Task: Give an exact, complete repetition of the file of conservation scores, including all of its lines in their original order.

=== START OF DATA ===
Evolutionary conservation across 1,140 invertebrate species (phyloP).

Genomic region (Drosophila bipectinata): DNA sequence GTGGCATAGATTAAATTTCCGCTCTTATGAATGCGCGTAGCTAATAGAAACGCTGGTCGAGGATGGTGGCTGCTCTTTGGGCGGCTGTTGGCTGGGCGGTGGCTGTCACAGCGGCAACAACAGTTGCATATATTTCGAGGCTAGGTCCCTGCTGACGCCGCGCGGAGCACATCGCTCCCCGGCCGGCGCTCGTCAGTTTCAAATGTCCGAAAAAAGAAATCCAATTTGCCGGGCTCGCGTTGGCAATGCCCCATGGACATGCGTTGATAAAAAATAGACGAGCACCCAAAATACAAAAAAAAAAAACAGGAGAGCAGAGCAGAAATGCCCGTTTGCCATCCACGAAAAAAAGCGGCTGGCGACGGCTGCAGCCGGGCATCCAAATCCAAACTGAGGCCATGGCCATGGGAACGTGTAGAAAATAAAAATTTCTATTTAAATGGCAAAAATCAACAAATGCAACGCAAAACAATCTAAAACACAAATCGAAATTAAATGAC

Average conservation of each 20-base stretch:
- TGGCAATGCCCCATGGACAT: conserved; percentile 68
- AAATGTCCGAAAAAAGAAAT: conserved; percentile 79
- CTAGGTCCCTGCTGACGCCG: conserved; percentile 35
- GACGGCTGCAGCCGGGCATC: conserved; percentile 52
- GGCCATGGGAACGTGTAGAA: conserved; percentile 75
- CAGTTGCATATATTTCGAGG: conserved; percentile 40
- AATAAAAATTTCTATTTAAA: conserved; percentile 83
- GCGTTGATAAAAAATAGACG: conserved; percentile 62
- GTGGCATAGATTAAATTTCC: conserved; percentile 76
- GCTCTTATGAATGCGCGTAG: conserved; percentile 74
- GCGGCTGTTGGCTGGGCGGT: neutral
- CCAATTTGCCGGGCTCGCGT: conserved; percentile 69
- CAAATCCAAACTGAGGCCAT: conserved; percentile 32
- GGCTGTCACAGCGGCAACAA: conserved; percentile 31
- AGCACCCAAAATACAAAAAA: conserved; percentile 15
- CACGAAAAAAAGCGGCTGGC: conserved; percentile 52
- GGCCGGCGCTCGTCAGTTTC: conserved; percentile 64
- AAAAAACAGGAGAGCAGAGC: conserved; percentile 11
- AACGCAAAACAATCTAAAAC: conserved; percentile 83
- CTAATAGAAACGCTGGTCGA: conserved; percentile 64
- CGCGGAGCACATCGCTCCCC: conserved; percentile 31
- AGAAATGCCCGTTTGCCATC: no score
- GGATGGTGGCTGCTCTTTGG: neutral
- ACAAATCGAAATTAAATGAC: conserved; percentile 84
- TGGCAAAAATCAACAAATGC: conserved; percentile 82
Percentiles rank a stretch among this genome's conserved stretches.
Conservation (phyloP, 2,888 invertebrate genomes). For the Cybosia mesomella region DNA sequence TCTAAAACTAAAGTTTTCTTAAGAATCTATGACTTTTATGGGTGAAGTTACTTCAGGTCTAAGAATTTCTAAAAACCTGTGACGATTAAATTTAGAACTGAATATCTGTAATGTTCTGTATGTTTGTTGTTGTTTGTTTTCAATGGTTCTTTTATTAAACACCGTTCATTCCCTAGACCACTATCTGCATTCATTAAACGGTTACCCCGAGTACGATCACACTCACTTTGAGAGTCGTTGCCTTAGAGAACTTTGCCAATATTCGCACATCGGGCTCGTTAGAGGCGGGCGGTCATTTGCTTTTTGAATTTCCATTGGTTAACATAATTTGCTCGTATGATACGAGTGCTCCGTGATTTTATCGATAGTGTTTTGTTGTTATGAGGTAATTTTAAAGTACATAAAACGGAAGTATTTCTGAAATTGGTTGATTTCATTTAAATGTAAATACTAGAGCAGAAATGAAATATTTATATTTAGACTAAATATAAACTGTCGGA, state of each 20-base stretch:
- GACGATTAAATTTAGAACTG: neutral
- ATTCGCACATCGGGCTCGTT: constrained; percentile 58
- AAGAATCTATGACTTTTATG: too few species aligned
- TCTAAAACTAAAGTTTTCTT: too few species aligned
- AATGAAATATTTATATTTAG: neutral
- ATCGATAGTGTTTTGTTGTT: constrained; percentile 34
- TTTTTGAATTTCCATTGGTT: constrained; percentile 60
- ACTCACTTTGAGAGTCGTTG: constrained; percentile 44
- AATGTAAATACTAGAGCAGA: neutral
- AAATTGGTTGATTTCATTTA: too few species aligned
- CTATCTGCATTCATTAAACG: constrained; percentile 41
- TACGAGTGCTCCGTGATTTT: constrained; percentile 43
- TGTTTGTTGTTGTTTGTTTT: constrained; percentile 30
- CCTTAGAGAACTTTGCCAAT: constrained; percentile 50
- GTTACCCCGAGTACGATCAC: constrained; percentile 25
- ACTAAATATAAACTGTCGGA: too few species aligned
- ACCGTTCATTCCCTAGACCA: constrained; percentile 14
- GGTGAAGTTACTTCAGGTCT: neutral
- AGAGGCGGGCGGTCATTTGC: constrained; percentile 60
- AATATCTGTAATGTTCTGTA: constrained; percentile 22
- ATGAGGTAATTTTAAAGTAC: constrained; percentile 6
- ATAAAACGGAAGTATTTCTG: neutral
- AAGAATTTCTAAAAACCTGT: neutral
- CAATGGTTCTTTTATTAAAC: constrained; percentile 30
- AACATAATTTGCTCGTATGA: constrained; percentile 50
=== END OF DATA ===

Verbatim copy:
Evolutionary conservation across 1,140 invertebrate species (phyloP).

Genomic region (Drosophila bipectinata): DNA sequence GTGGCATAGATTAAATTTCCGCTCTTATGAATGCGCGTAGCTAATAGAAACGCTGGTCGAGGATGGTGGCTGCTCTTTGGGCGGCTGTTGGCTGGGCGGTGGCTGTCACAGCGGCAACAACAGTTGCATATATTTCGAGGCTAGGTCCCTGCTGACGCCGCGCGGAGCACATCGCTCCCCGGCCGGCGCTCGTCAGTTTCAAATGTCCGAAAAAAGAAATCCAATTTGCCGGGCTCGCGTTGGCAATGCCCCATGGACATGCGTTGATAAAAAATAGACGAGCACCCAAAATACAAAAAAAAAAAACAGGAGAGCAGAGCAGAAATGCCCGTTTGCCATCCACGAAAAAAAGCGGCTGGCGACGGCTGCAGCCGGGCATCCAAATCCAAACTGAGGCCATGGCCATGGGAACGTGTAGAAAATAAAAATTTCTATTTAAATGGCAAAAATCAACAAATGCAACGCAAAACAATCTAAAACACAAATCGAAATTAAATGAC

Average conservation of each 20-base stretch:
- TGGCAATGCCCCATGGACAT: conserved; percentile 68
- AAATGTCCGAAAAAAGAAAT: conserved; percentile 79
- CTAGGTCCCTGCTGACGCCG: conserved; percentile 35
- GACGGCTGCAGCCGGGCATC: conserved; percentile 52
- GGCCATGGGAACGTGTAGAA: conserved; percentile 75
- CAGTTGCATATATTTCGAGG: conserved; percentile 40
- AATAAAAATTTCTATTTAAA: conserved; percentile 83
- GCGTTGATAAAAAATAGACG: conserved; percentile 62
- GTGGCATAGATTAAATTTCC: conserved; percentile 76
- GCTCTTATGAATGCGCGTAG: conserved; percentile 74
- GCGGCTGTTGGCTGGGCGGT: neutral
- CCAATTTGCCGGGCTCGCGT: conserved; percentile 69
- CAAATCCAAACTGAGGCCAT: conserved; percentile 32
- GGCTGTCACAGCGGCAACAA: conserved; percentile 31
- AGCACCCAAAATACAAAAAA: conserved; percentile 15
- CACGAAAAAAAGCGGCTGGC: conserved; percentile 52
- GGCCGGCGCTCGTCAGTTTC: conserved; percentile 64
- AAAAAACAGGAGAGCAGAGC: conserved; percentile 11
- AACGCAAAACAATCTAAAAC: conserved; percentile 83
- CTAATAGAAACGCTGGTCGA: conserved; percentile 64
- CGCGGAGCACATCGCTCCCC: conserved; percentile 31
- AGAAATGCCCGTTTGCCATC: no score
- GGATGGTGGCTGCTCTTTGG: neutral
- ACAAATCGAAATTAAATGAC: conserved; percentile 84
- TGGCAAAAATCAACAAATGC: conserved; percentile 82
Percentiles rank a stretch among this genome's conserved stretches.
Conservation (phyloP, 2,888 invertebrate genomes). For the Cybosia mesomella region DNA sequence TCTAAAACTAAAGTTTTCTTAAGAATCTATGACTTTTATGGGTGAAGTTACTTCAGGTCTAAGAATTTCTAAAAACCTGTGACGATTAAATTTAGAACTGAATATCTGTAATGTTCTGTATGTTTGTTGTTGTTTGTTTTCAATGGTTCTTTTATTAAACACCGTTCATTCCCTAGACCACTATCTGCATTCATTAAACGGTTACCCCGAGTACGATCACACTCACTTTGAGAGTCGTTGCCTTAGAGAACTTTGCCAATATTCGCACATCGGGCTCGTTAGAGGCGGGCGGTCATTTGCTTTTTGAATTTCCATTGGTTAACATAATTTGCTCGTATGATACGAGTGCTCCGTGATTTTATCGATAGTGTTTTGTTGTTATGAGGTAATTTTAAAGTACATAAAACGGAAGTATTTCTGAAATTGGTTGATTTCATTTAAATGTAAATACTAGAGCAGAAATGAAATATTTATATTTAGACTAAATATAAACTGTCGGA, state of each 20-base stretch:
- GACGATTAAATTTAGAACTG: neutral
- ATTCGCACATCGGGCTCGTT: constrained; percentile 58
- AAGAATCTATGACTTTTATG: too few species aligned
- TCTAAAACTAAAGTTTTCTT: too few species aligned
- AATGAAATATTTATATTTAG: neutral
- ATCGATAGTGTTTTGTTGTT: constrained; percentile 34
- TTTTTGAATTTCCATTGGTT: constrained; percentile 60
- ACTCACTTTGAGAGTCGTTG: constrained; percentile 44
- AATGTAAATACTAGAGCAGA: neutral
- AAATTGGTTGATTTCATTTA: too few species aligned
- CTATCTGCATTCATTAAACG: constrained; percentile 41
- TACGAGTGCTCCGTGATTTT: constrained; percentile 43
- TGTTTGTTGTTGTTTGTTTT: constrained; percentile 30
- CCTTAGAGAACTTTGCCAAT: constrained; percentile 50
- GTTACCCCGAGTACGATCAC: constrained; percentile 25
- ACTAAATATAAACTGTCGGA: too few species aligned
- ACCGTTCATTCCCTAGACCA: constrained; percentile 14
- GGTGAAGTTACTTCAGGTCT: neutral
- AGAGGCGGGCGGTCATTTGC: constrained; percentile 60
- AATATCTGTAATGTTCTGTA: constrained; percentile 22
- ATGAGGTAATTTTAAAGTAC: constrained; percentile 6
- ATAAAACGGAAGTATTTCTG: neutral
- AAGAATTTCTAAAAACCTGT: neutral
- CAATGGTTCTTTTATTAAAC: constrained; percentile 30
- AACATAATTTGCTCGTATGA: constrained; percentile 50